14. A method as claimed in claim 13 wherein the image is captured on a film.
15. A method as claimed in claim 13 wherein the image is captured on an electronic sensor.
16. A method for processing an image in order to extract features and describe scene objects, said method comprising the steps of:
capturing an image of the scene objects and generating image data;
scanning the scene objects and generating object data indicating the relative location of the objects within the image;
performing edge detection and analysis of the image data and generating edge data;
performing texture analysis of the image data and generating texture data;
performing color analysis of the image data and generating color data;
performing depth analysis on the object data and generating depth data; and
generating an estimate of the range and boundary of an object in the image from a combination of the edge, texture, color, and depth data.
17. A photographic camera, comprising:
means for capturing and recording an image;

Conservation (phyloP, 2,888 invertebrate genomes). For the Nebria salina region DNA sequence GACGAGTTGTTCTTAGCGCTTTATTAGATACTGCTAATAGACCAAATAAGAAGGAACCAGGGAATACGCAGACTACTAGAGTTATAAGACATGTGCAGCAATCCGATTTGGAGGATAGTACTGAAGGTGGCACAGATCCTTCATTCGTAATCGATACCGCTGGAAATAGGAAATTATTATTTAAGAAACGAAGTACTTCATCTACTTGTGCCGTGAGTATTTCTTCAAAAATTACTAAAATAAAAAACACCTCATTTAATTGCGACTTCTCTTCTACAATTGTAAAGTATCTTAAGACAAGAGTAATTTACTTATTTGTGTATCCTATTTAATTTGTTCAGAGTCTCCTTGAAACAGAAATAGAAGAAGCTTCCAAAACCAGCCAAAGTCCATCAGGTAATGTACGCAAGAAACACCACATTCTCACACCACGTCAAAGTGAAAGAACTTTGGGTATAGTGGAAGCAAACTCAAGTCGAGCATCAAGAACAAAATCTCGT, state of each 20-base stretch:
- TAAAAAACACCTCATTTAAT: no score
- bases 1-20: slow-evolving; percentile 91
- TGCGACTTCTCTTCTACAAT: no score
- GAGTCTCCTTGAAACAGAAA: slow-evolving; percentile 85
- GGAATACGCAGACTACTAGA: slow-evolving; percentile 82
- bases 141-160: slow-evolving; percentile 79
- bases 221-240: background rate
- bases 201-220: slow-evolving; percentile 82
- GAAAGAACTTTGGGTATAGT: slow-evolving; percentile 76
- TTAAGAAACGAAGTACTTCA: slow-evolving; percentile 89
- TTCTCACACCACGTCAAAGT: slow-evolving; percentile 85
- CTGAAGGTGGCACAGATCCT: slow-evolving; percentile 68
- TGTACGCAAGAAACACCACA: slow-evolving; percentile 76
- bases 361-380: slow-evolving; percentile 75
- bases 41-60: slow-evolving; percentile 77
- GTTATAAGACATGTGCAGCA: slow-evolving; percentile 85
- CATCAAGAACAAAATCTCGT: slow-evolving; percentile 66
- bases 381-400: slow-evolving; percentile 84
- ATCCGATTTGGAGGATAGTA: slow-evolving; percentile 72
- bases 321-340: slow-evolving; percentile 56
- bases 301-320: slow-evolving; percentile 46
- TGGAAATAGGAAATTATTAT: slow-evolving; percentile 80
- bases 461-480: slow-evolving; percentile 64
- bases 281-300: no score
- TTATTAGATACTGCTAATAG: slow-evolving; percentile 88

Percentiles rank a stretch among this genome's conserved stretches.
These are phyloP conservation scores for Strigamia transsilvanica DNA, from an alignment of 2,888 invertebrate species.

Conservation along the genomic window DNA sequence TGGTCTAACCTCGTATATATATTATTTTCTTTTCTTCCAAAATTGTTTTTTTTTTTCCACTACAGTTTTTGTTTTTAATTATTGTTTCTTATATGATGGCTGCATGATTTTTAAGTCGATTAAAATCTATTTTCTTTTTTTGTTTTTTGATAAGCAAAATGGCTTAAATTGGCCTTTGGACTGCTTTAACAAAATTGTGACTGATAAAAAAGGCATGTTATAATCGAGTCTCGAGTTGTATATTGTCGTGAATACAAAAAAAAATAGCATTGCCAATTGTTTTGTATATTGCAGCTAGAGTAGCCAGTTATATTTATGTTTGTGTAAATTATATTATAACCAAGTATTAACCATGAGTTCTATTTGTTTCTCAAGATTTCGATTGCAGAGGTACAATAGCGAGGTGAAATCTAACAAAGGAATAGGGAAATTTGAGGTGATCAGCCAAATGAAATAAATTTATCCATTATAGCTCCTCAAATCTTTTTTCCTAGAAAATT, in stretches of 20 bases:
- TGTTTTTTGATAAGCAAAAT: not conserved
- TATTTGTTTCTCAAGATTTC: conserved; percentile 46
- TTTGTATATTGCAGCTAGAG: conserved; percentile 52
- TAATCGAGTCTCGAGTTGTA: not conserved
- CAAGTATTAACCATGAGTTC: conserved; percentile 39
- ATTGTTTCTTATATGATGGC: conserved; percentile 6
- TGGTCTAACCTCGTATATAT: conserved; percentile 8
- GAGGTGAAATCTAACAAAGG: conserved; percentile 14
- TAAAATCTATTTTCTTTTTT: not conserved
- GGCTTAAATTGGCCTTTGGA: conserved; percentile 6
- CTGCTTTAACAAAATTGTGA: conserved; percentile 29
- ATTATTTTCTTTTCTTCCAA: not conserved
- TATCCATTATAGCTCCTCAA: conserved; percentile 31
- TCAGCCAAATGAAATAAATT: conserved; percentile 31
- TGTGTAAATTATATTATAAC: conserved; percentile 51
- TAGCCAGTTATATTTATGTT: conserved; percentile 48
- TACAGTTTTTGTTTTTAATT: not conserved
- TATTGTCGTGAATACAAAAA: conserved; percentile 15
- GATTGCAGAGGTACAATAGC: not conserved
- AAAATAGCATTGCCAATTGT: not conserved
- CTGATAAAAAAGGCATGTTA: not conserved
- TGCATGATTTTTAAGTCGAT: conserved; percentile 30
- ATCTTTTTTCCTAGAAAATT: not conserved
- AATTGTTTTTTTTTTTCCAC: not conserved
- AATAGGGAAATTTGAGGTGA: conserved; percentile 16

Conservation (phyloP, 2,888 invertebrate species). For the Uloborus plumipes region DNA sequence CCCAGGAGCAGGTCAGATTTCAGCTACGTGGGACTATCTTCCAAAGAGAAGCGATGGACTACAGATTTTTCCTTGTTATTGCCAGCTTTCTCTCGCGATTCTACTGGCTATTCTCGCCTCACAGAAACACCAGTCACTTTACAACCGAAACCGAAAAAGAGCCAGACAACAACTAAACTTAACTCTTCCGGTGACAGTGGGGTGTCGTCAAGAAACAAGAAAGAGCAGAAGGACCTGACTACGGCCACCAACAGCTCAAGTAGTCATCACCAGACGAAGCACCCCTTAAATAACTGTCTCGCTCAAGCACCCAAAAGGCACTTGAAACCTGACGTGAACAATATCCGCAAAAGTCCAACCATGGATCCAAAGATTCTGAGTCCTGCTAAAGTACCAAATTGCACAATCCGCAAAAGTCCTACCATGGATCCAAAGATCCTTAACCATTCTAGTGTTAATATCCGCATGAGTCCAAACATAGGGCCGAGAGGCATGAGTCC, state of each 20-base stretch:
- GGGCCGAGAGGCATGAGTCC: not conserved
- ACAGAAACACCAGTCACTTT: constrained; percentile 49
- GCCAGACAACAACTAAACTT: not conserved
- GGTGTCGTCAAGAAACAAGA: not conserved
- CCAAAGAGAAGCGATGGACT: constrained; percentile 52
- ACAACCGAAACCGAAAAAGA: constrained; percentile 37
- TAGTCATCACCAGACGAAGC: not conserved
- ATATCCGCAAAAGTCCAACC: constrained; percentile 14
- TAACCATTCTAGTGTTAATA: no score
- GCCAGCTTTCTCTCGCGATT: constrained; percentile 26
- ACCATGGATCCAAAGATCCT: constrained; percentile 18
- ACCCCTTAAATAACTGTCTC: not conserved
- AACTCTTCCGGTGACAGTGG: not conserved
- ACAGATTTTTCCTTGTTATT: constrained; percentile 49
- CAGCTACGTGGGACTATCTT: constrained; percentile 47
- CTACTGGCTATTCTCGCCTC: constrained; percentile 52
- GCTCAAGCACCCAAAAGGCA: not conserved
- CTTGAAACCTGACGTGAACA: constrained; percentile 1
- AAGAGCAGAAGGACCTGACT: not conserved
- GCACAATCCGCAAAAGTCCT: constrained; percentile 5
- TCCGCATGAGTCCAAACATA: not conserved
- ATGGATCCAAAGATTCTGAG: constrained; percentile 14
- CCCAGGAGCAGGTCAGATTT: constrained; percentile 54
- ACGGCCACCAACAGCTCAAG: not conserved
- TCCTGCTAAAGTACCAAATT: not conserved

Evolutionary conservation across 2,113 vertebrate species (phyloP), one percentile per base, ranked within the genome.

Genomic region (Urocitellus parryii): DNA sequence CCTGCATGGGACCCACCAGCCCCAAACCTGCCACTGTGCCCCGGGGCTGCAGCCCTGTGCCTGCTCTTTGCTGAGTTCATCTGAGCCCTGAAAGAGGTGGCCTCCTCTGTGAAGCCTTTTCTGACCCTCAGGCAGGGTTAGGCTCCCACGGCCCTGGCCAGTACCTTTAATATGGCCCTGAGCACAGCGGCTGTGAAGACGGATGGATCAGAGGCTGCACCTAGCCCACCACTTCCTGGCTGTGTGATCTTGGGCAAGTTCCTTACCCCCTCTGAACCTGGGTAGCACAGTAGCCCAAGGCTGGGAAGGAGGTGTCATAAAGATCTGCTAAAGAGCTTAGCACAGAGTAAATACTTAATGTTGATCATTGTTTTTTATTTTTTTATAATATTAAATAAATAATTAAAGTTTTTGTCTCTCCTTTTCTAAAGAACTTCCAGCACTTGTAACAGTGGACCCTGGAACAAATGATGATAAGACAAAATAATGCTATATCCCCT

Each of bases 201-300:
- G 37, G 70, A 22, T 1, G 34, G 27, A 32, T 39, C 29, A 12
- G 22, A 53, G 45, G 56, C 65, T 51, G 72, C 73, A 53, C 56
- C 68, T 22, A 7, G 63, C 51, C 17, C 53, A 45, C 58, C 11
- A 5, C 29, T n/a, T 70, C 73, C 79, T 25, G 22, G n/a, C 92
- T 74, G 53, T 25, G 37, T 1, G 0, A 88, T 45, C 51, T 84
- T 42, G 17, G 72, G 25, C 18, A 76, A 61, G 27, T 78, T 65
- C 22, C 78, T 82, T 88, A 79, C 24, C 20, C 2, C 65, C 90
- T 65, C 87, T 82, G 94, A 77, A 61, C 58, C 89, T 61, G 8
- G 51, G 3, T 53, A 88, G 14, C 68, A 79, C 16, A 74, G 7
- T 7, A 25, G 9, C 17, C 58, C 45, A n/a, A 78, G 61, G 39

a scanner for generating object data indicating the location of objects within the image; and
an electronic processing section for generating a two-dimensional array of numerical values corresponding to the relative distances of respective objects from the camera and combining the array of numerical values with the recorded image in order to facilitate feature extraction and description of the objects.
18. A camera as claimed in claim 17 wherein the camera is a film camera, the means for capturing and recording the image includes an optical section for focusing the image upon a film plane where a film is located, and the electronic processing section includes means for recording the object data upon the film.